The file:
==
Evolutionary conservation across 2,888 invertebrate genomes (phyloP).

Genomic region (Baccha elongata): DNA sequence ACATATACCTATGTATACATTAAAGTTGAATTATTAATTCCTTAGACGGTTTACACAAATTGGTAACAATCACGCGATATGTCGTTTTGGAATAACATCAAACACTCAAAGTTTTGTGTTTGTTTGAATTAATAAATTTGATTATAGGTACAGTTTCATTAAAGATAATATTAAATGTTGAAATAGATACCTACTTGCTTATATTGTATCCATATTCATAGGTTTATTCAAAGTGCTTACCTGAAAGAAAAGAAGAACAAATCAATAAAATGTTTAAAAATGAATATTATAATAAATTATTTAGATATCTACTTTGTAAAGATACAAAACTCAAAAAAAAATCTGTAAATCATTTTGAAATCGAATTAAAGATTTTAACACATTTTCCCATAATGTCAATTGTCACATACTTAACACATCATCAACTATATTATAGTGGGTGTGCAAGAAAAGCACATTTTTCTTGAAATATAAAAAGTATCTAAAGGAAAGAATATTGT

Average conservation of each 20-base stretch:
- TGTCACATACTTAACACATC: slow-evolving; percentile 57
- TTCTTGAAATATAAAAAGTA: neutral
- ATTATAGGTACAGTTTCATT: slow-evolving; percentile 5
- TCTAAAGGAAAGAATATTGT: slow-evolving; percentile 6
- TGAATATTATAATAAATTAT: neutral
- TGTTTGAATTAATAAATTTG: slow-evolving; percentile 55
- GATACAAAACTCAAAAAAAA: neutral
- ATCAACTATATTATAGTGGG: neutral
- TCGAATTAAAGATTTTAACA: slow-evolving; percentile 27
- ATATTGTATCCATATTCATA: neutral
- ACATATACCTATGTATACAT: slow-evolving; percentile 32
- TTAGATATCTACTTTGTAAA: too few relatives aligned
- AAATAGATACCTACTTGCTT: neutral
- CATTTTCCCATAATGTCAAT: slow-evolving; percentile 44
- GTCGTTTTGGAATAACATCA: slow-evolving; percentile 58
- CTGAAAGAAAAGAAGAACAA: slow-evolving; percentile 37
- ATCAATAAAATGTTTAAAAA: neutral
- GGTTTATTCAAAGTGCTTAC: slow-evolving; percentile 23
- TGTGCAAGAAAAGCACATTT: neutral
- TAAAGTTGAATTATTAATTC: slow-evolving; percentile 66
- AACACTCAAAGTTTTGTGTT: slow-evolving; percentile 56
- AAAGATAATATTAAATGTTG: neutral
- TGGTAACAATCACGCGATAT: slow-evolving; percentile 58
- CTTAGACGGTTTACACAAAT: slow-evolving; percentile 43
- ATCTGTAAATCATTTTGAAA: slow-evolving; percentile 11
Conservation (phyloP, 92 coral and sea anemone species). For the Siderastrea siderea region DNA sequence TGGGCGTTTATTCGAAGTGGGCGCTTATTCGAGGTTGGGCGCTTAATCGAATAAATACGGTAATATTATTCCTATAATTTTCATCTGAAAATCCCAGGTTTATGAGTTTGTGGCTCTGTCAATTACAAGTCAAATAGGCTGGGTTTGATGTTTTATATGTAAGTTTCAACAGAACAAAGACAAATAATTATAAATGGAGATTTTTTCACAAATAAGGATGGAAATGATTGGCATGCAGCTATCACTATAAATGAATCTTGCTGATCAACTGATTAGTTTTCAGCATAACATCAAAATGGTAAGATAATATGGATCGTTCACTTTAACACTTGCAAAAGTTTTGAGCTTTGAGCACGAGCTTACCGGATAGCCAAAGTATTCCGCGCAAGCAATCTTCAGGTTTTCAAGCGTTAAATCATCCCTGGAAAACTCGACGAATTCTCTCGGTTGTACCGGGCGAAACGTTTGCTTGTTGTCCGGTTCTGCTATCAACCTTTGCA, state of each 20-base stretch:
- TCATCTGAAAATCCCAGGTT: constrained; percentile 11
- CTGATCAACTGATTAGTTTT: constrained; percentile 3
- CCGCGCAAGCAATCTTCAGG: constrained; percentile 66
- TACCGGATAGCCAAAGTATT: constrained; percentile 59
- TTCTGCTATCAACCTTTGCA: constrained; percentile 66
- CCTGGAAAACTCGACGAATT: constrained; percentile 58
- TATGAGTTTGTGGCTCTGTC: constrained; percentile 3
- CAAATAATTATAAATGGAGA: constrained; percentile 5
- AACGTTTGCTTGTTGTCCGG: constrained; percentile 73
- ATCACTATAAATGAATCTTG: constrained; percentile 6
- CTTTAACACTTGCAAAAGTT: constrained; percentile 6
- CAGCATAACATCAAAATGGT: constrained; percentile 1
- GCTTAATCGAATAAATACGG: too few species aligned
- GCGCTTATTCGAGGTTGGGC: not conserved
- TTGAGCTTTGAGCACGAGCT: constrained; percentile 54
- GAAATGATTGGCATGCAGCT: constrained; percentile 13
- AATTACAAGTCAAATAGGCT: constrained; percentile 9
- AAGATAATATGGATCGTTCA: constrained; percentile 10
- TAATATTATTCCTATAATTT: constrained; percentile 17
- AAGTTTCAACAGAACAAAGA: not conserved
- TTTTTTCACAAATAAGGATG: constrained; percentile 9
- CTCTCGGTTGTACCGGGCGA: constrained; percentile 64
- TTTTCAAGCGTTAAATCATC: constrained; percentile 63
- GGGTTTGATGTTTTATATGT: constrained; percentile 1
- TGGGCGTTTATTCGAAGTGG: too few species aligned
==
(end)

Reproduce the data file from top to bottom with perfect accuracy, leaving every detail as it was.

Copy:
Evolutionary conservation across 2,888 invertebrate genomes (phyloP).

Genomic region (Baccha elongata): DNA sequence ACATATACCTATGTATACATTAAAGTTGAATTATTAATTCCTTAGACGGTTTACACAAATTGGTAACAATCACGCGATATGTCGTTTTGGAATAACATCAAACACTCAAAGTTTTGTGTTTGTTTGAATTAATAAATTTGATTATAGGTACAGTTTCATTAAAGATAATATTAAATGTTGAAATAGATACCTACTTGCTTATATTGTATCCATATTCATAGGTTTATTCAAAGTGCTTACCTGAAAGAAAAGAAGAACAAATCAATAAAATGTTTAAAAATGAATATTATAATAAATTATTTAGATATCTACTTTGTAAAGATACAAAACTCAAAAAAAAATCTGTAAATCATTTTGAAATCGAATTAAAGATTTTAACACATTTTCCCATAATGTCAATTGTCACATACTTAACACATCATCAACTATATTATAGTGGGTGTGCAAGAAAAGCACATTTTTCTTGAAATATAAAAAGTATCTAAAGGAAAGAATATTGT

Average conservation of each 20-base stretch:
- TGTCACATACTTAACACATC: slow-evolving; percentile 57
- TTCTTGAAATATAAAAAGTA: neutral
- ATTATAGGTACAGTTTCATT: slow-evolving; percentile 5
- TCTAAAGGAAAGAATATTGT: slow-evolving; percentile 6
- TGAATATTATAATAAATTAT: neutral
- TGTTTGAATTAATAAATTTG: slow-evolving; percentile 55
- GATACAAAACTCAAAAAAAA: neutral
- ATCAACTATATTATAGTGGG: neutral
- TCGAATTAAAGATTTTAACA: slow-evolving; percentile 27
- ATATTGTATCCATATTCATA: neutral
- ACATATACCTATGTATACAT: slow-evolving; percentile 32
- TTAGATATCTACTTTGTAAA: too few relatives aligned
- AAATAGATACCTACTTGCTT: neutral
- CATTTTCCCATAATGTCAAT: slow-evolving; percentile 44
- GTCGTTTTGGAATAACATCA: slow-evolving; percentile 58
- CTGAAAGAAAAGAAGAACAA: slow-evolving; percentile 37
- ATCAATAAAATGTTTAAAAA: neutral
- GGTTTATTCAAAGTGCTTAC: slow-evolving; percentile 23
- TGTGCAAGAAAAGCACATTT: neutral
- TAAAGTTGAATTATTAATTC: slow-evolving; percentile 66
- AACACTCAAAGTTTTGTGTT: slow-evolving; percentile 56
- AAAGATAATATTAAATGTTG: neutral
- TGGTAACAATCACGCGATAT: slow-evolving; percentile 58
- CTTAGACGGTTTACACAAAT: slow-evolving; percentile 43
- ATCTGTAAATCATTTTGAAA: slow-evolving; percentile 11
Conservation (phyloP, 92 coral and sea anemone species). For the Siderastrea siderea region DNA sequence TGGGCGTTTATTCGAAGTGGGCGCTTATTCGAGGTTGGGCGCTTAATCGAATAAATACGGTAATATTATTCCTATAATTTTCATCTGAAAATCCCAGGTTTATGAGTTTGTGGCTCTGTCAATTACAAGTCAAATAGGCTGGGTTTGATGTTTTATATGTAAGTTTCAACAGAACAAAGACAAATAATTATAAATGGAGATTTTTTCACAAATAAGGATGGAAATGATTGGCATGCAGCTATCACTATAAATGAATCTTGCTGATCAACTGATTAGTTTTCAGCATAACATCAAAATGGTAAGATAATATGGATCGTTCACTTTAACACTTGCAAAAGTTTTGAGCTTTGAGCACGAGCTTACCGGATAGCCAAAGTATTCCGCGCAAGCAATCTTCAGGTTTTCAAGCGTTAAATCATCCCTGGAAAACTCGACGAATTCTCTCGGTTGTACCGGGCGAAACGTTTGCTTGTTGTCCGGTTCTGCTATCAACCTTTGCA, state of each 20-base stretch:
- TCATCTGAAAATCCCAGGTT: constrained; percentile 11
- CTGATCAACTGATTAGTTTT: constrained; percentile 3
- CCGCGCAAGCAATCTTCAGG: constrained; percentile 66
- TACCGGATAGCCAAAGTATT: constrained; percentile 59
- TTCTGCTATCAACCTTTGCA: constrained; percentile 66
- CCTGGAAAACTCGACGAATT: constrained; percentile 58
- TATGAGTTTGTGGCTCTGTC: constrained; percentile 3
- CAAATAATTATAAATGGAGA: constrained; percentile 5
- AACGTTTGCTTGTTGTCCGG: constrained; percentile 73
- ATCACTATAAATGAATCTTG: constrained; percentile 6
- CTTTAACACTTGCAAAAGTT: constrained; percentile 6
- CAGCATAACATCAAAATGGT: constrained; percentile 1
- GCTTAATCGAATAAATACGG: too few species aligned
- GCGCTTATTCGAGGTTGGGC: not conserved
- TTGAGCTTTGAGCACGAGCT: constrained; percentile 54
- GAAATGATTGGCATGCAGCT: constrained; percentile 13
- AATTACAAGTCAAATAGGCT: constrained; percentile 9
- AAGATAATATGGATCGTTCA: constrained; percentile 10
- TAATATTATTCCTATAATTT: constrained; percentile 17
- AAGTTTCAACAGAACAAAGA: not conserved
- TTTTTTCACAAATAAGGATG: constrained; percentile 9
- CTCTCGGTTGTACCGGGCGA: constrained; percentile 64
- TTTTCAAGCGTTAAATCATC: constrained; percentile 63
- GGGTTTGATGTTTTATATGT: constrained; percentile 1
- TGGGCGTTTATTCGAAGTGG: too few species aligned